Macroinvertebrate and Fish Community Metrics: Confounding Effects and Consistency over Time

Research output: Contribution to journalArticlepeer-review

Abstract

Macroinvertebrate and fish metrics are an essential tool in freshwater biomonitoring. Yet, many well-known stream metrics do not perform well as indicators of anthropogenic stress in lakes and wetlands, and there is a need to better understand the role of potential confounding factors such as latitude or environmental variables acting at regional scales. We attempt to untangle the relationships among metrics and watershed stressors while accounting for potential confounding factors using hierarchical partitioning, and test metric consistency across time, focusing on the Laurentian Great Lakes wetland monitoring programs conducted 10 years apart. Our results show that many frequently used metrics have high temporal variability and are significantly affected by spatial factors, most notably richness-type metrics used in numerous regional monitoring studies. Only a few metrics (invasive fish species richness and relative abundance, mayfly family richness and the relative abundance of Ephemeroptera, Trichoptera, Sphaeriidae and Odonata) had slightly better and more consistent correlations with watershed land use. We suggest that explicit consideration of confounding factors is essential in the context of large-scale monitoring programs, and focus on the less general (such as habitat-specific) metrics may be a more promising approach.

Original languageEnglish (US)
Pages (from-to)1107-1116
Number of pages10
JournalWetlands
Volume40
Issue number5
DOIs
StatePublished - Oct 1 2020

Bibliographical note

Funding Information:
We thank field and lab personnel from Natural Resources Research Institute University of Minnesota Duluth and University of Windsor for their assistance in data collection. We are particularly grateful to Josh Dumke, Joseph Gathman, Jeff Buckley and Dan Breneman. This project was funded by grants from US Environmental Protection Agency Science to Achieve Results (STAR) and Great Lakes (EaGLe) program through funding to the (GLEI) project (R-8286750), and from US Environmental Protection Agency Great Lakes National Program Office and Great Lakes Restoration Initiative through funding to the 2nd stage Great Lakes Environmental Indicators (GLEI-II) Indicator Testing and Refinement project (GL-00E00623-0). This document has not been subjected to the Agency?s required peer and policy review, and therefore does not necessarily reflect the views of the Agency and no official endorsement should be inferred. This is contribution number 635 from the Natural Resources Research Institute, University of Minnesota Duluth. We are grateful to two anonymous reviewers and the Associate Editor for their comments and suggestions.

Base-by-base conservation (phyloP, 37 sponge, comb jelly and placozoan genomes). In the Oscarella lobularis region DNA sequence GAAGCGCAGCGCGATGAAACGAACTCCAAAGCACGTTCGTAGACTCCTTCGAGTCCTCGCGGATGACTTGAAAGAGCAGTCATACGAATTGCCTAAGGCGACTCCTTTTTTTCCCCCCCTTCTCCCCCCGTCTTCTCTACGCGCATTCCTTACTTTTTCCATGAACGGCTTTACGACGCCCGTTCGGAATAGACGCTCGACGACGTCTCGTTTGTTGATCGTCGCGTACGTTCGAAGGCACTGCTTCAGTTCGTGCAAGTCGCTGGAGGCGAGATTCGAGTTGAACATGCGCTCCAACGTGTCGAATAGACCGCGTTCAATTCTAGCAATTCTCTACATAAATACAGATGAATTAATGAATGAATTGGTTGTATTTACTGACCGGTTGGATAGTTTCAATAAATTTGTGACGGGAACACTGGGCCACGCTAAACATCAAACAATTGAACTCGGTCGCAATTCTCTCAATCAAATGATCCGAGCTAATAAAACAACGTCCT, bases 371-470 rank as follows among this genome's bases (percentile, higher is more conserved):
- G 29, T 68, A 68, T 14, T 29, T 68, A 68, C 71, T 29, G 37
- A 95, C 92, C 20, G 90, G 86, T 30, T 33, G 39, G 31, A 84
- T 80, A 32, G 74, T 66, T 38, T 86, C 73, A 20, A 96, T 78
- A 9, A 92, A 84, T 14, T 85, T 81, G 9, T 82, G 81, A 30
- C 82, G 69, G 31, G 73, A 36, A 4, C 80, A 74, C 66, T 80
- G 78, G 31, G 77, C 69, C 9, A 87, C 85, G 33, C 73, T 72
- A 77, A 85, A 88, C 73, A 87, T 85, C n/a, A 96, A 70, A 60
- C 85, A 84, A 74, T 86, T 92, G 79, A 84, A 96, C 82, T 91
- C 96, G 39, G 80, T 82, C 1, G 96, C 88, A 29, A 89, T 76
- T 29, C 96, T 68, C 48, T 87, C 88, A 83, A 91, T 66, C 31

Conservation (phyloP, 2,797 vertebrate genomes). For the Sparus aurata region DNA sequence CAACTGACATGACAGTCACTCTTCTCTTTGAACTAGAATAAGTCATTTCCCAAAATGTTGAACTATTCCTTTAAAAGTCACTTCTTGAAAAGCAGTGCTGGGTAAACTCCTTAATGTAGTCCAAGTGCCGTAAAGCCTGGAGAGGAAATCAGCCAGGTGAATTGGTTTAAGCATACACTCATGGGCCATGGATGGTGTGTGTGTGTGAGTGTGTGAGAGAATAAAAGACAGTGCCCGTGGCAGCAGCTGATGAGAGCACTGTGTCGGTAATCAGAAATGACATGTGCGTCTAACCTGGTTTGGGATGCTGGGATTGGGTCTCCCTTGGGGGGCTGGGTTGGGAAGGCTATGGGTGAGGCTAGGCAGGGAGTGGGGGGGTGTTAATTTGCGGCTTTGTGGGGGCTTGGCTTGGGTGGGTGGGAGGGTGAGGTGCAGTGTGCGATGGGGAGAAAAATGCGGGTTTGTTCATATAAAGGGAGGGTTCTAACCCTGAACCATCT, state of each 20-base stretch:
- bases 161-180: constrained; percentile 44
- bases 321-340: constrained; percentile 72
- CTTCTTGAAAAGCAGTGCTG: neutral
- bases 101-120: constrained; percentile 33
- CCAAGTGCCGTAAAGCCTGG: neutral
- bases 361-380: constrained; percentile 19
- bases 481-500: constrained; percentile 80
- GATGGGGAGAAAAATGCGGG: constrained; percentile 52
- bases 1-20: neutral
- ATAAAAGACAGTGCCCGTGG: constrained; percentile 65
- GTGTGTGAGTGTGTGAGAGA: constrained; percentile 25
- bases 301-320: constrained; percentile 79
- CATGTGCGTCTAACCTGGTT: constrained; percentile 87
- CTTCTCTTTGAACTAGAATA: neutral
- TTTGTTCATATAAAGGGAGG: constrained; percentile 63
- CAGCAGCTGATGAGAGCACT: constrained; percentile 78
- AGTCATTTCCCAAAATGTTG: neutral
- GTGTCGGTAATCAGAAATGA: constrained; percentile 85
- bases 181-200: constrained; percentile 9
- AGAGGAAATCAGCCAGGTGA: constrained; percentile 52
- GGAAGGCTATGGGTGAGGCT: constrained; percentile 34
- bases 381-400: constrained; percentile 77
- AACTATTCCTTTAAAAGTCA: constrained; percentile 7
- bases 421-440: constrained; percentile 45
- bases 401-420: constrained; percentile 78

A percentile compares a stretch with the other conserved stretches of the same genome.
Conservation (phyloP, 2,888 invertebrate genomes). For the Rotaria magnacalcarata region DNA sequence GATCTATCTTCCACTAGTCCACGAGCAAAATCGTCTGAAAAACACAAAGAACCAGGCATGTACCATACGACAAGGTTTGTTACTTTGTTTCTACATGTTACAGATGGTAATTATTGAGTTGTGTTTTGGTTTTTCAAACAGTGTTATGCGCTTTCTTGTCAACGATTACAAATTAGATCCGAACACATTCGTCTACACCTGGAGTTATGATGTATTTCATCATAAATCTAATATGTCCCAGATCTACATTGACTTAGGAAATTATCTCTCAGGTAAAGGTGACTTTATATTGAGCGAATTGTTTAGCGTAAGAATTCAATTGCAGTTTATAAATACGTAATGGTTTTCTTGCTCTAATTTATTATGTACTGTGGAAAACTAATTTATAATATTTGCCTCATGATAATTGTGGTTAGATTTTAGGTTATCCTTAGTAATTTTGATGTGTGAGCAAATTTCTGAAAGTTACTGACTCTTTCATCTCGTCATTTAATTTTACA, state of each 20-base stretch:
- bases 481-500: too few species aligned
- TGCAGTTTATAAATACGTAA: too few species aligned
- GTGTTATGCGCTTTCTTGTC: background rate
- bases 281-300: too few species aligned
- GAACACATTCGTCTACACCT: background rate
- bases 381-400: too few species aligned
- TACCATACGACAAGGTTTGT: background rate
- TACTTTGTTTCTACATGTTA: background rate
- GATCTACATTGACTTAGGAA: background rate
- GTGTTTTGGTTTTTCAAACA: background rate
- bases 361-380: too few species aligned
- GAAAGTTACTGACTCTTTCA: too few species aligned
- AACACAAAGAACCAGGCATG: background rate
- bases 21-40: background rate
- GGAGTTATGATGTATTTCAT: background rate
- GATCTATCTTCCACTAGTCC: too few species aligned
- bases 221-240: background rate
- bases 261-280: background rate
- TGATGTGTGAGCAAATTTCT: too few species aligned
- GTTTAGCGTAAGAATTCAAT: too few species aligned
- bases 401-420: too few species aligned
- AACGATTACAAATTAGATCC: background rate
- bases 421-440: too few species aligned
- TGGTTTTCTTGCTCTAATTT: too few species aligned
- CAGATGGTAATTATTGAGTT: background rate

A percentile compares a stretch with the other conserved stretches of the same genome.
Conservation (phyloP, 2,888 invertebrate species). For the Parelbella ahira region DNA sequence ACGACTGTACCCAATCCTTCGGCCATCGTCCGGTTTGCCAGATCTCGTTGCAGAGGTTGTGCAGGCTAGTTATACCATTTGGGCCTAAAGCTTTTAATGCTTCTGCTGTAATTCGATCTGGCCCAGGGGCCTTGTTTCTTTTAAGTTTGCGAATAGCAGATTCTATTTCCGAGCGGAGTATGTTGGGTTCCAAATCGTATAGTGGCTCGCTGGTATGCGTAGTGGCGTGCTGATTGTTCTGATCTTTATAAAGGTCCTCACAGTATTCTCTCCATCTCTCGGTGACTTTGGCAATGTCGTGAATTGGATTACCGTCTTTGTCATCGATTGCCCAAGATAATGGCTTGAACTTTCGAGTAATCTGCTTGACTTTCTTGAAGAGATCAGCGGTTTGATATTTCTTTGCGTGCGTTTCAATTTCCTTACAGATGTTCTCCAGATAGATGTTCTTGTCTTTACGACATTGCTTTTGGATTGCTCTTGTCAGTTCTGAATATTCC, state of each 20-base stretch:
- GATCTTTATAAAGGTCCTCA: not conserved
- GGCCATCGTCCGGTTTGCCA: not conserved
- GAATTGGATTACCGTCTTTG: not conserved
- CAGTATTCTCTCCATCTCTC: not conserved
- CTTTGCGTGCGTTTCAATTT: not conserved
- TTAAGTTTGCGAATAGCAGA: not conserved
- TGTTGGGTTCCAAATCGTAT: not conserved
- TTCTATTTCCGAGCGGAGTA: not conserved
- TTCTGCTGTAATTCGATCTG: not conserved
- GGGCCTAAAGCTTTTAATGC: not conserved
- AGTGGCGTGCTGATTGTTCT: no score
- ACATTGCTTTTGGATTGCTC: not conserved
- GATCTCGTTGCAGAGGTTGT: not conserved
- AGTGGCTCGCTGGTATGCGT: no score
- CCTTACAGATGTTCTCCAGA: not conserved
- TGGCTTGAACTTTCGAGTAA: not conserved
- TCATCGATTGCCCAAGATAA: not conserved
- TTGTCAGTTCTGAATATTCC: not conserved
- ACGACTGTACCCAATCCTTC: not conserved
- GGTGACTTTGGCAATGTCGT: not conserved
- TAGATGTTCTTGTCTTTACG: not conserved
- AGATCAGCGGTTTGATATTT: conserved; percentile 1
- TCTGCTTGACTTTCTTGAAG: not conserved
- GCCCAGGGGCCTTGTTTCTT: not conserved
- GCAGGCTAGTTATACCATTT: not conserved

Funding Information:
We thank field and lab personnel from Natural Resources Research Institute University of Minnesota Duluth and University of Windsor for their assistance in data collection. We are particularly grateful to Josh Dumke, Joseph Gathman, Jeff Buckley and Dan Breneman. This project was funded by grants from US Environmental Protection Agency Science to Achieve Results (STAR) and Great Lakes (EaGLe) program through funding to the (GLEI) project (R-8286750), and from US Environmental Protection Agency Great Lakes National Program Office and Great Lakes Restoration Initiative through funding to the 2nd stage Great Lakes Environmental Indicators (GLEI-II) Indicator Testing and Refinement project (GL-00E00623-0). This document has not been subjected to the Agency’s required peer and policy review, and therefore does not necessarily reflect the views of the Agency and no official endorsement should be inferred. This is contribution number 635 from the Natural Resources Research Institute, University of Minnesota Duluth. We are grateful to two anonymous reviewers and the Associate Editor for their comments and suggestions.

Publisher Copyright:
© 2020, Society of Wetland Scientists.

Keywords

  • Bioassessment
  • Freshwater coastal wetlands
  • Hierarchical partitioning
  • Large-scale monitoring
  • Lentic biodiversity
  • Watershed land-use

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